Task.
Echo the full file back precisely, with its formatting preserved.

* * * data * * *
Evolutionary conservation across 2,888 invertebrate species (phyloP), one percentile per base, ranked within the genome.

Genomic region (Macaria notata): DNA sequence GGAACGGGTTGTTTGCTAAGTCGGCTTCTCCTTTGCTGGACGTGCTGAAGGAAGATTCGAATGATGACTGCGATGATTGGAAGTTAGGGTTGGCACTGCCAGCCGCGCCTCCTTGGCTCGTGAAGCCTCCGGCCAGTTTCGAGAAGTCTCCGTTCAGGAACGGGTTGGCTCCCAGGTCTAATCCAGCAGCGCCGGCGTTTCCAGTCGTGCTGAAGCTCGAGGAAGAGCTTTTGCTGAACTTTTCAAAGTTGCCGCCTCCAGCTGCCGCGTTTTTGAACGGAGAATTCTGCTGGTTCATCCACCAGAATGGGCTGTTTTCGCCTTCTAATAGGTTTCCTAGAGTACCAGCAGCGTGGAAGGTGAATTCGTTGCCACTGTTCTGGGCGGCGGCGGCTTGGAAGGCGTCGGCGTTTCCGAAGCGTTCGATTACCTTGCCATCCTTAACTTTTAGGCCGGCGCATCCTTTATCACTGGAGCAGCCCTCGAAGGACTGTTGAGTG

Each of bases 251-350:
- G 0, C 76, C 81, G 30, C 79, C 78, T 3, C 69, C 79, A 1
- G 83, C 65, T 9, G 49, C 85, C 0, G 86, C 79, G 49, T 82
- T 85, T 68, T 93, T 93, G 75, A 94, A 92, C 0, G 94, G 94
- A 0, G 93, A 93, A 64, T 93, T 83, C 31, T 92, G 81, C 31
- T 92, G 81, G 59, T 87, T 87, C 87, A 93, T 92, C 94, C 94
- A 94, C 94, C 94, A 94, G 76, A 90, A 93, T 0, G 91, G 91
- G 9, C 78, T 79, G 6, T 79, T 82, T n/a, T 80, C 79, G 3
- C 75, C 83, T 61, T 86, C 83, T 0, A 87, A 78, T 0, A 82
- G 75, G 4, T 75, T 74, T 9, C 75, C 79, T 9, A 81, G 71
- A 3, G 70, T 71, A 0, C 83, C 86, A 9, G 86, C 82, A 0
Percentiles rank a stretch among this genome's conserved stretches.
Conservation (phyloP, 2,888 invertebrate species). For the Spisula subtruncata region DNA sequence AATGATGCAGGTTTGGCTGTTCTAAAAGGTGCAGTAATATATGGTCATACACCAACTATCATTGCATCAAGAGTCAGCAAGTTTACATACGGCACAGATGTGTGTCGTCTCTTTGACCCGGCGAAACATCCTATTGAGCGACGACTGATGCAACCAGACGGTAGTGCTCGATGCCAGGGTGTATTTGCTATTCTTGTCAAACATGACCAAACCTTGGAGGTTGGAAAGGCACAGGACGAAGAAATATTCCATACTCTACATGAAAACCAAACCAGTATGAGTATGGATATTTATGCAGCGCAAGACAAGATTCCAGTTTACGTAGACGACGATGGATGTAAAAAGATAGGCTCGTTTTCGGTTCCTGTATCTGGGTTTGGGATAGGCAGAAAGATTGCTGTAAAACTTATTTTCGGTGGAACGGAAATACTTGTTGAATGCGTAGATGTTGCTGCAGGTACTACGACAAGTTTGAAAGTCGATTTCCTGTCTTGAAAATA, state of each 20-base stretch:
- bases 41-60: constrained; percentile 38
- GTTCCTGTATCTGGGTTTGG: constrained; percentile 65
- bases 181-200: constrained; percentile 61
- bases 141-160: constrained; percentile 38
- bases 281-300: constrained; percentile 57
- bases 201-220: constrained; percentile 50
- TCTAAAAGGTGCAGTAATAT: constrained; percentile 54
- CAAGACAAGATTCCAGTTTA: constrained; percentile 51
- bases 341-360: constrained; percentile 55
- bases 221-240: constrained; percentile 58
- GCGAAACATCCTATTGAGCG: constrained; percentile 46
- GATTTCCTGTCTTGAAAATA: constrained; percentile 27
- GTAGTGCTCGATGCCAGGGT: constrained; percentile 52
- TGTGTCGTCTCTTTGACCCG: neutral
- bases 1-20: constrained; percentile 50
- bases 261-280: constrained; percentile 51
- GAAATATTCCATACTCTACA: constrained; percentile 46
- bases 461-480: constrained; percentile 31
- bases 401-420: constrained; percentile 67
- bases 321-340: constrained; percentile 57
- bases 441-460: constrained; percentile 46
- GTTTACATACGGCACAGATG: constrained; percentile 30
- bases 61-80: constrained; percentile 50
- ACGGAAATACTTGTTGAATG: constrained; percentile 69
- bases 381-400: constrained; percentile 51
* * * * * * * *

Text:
Evolutionary conservation across 2,888 invertebrate species (phyloP), one percentile per base, ranked within the genome.

Genomic region (Macaria notata): DNA sequence GGAACGGGTTGTTTGCTAAGTCGGCTTCTCCTTTGCTGGACGTGCTGAAGGAAGATTCGAATGATGACTGCGATGATTGGAAGTTAGGGTTGGCACTGCCAGCCGCGCCTCCTTGGCTCGTGAAGCCTCCGGCCAGTTTCGAGAAGTCTCCGTTCAGGAACGGGTTGGCTCCCAGGTCTAATCCAGCAGCGCCGGCGTTTCCAGTCGTGCTGAAGCTCGAGGAAGAGCTTTTGCTGAACTTTTCAAAGTTGCCGCCTCCAGCTGCCGCGTTTTTGAACGGAGAATTCTGCTGGTTCATCCACCAGAATGGGCTGTTTTCGCCTTCTAATAGGTTTCCTAGAGTACCAGCAGCGTGGAAGGTGAATTCGTTGCCACTGTTCTGGGCGGCGGCGGCTTGGAAGGCGTCGGCGTTTCCGAAGCGTTCGATTACCTTGCCATCCTTAACTTTTAGGCCGGCGCATCCTTTATCACTGGAGCAGCCCTCGAAGGACTGTTGAGTG

Each of bases 251-350:
- G 0, C 76, C 81, G 30, C 79, C 78, T 3, C 69, C 79, A 1
- G 83, C 65, T 9, G 49, C 85, C 0, G 86, C 79, G 49, T 82
- T 85, T 68, T 93, T 93, G 75, A 94, A 92, C 0, G 94, G 94
- A 0, G 93, A 93, A 64, T 93, T 83, C 31, T 92, G 81, C 31
- T 92, G 81, G 59, T 87, T 87, C 87, A 93, T 92, C 94, C 94
- A 94, C 94, C 94, A 94, G 76, A 90, A 93, T 0, G 91, G 91
- G 9, C 78, T 79, G 6, T 79, T 82, T n/a, T 80, C 79, G 3
- C 75, C 83, T 61, T 86, C 83, T 0, A 87, A 78, T 0, A 82
- G 75, G 4, T 75, T 74, T 9, C 75, C 79, T 9, A 81, G 71
- A 3, G 70, T 71, A 0, C 83, C 86, A 9, G 86, C 82, A 0
Percentiles rank a stretch among this genome's conserved stretches.
Conservation (phyloP, 2,888 invertebrate species). For the Spisula subtruncata region DNA sequence AATGATGCAGGTTTGGCTGTTCTAAAAGGTGCAGTAATATATGGTCATACACCAACTATCATTGCATCAAGAGTCAGCAAGTTTACATACGGCACAGATGTGTGTCGTCTCTTTGACCCGGCGAAACATCCTATTGAGCGACGACTGATGCAACCAGACGGTAGTGCTCGATGCCAGGGTGTATTTGCTATTCTTGTCAAACATGACCAAACCTTGGAGGTTGGAAAGGCACAGGACGAAGAAATATTCCATACTCTACATGAAAACCAAACCAGTATGAGTATGGATATTTATGCAGCGCAAGACAAGATTCCAGTTTACGTAGACGACGATGGATGTAAAAAGATAGGCTCGTTTTCGGTTCCTGTATCTGGGTTTGGGATAGGCAGAAAGATTGCTGTAAAACTTATTTTCGGTGGAACGGAAATACTTGTTGAATGCGTAGATGTTGCTGCAGGTACTACGACAAGTTTGAAAGTCGATTTCCTGTCTTGAAAATA, state of each 20-base stretch:
- bases 41-60: constrained; percentile 38
- GTTCCTGTATCTGGGTTTGG: constrained; percentile 65
- bases 181-200: constrained; percentile 61
- bases 141-160: constrained; percentile 38
- bases 281-300: constrained; percentile 57
- bases 201-220: constrained; percentile 50
- TCTAAAAGGTGCAGTAATAT: constrained; percentile 54
- CAAGACAAGATTCCAGTTTA: constrained; percentile 51
- bases 341-360: constrained; percentile 55
- bases 221-240: constrained; percentile 58
- GCGAAACATCCTATTGAGCG: constrained; percentile 46
- GATTTCCTGTCTTGAAAATA: constrained; percentile 27
- GTAGTGCTCGATGCCAGGGT: constrained; percentile 52
- TGTGTCGTCTCTTTGACCCG: neutral
- bases 1-20: constrained; percentile 50
- bases 261-280: constrained; percentile 51
- GAAATATTCCATACTCTACA: constrained; percentile 46
- bases 461-480: constrained; percentile 31
- bases 401-420: constrained; percentile 67
- bases 321-340: constrained; percentile 57
- bases 441-460: constrained; percentile 46
- GTTTACATACGGCACAGATG: constrained; percentile 30
- bases 61-80: constrained; percentile 50
- ACGGAAATACTTGTTGAATG: constrained; percentile 69
- bases 381-400: constrained; percentile 51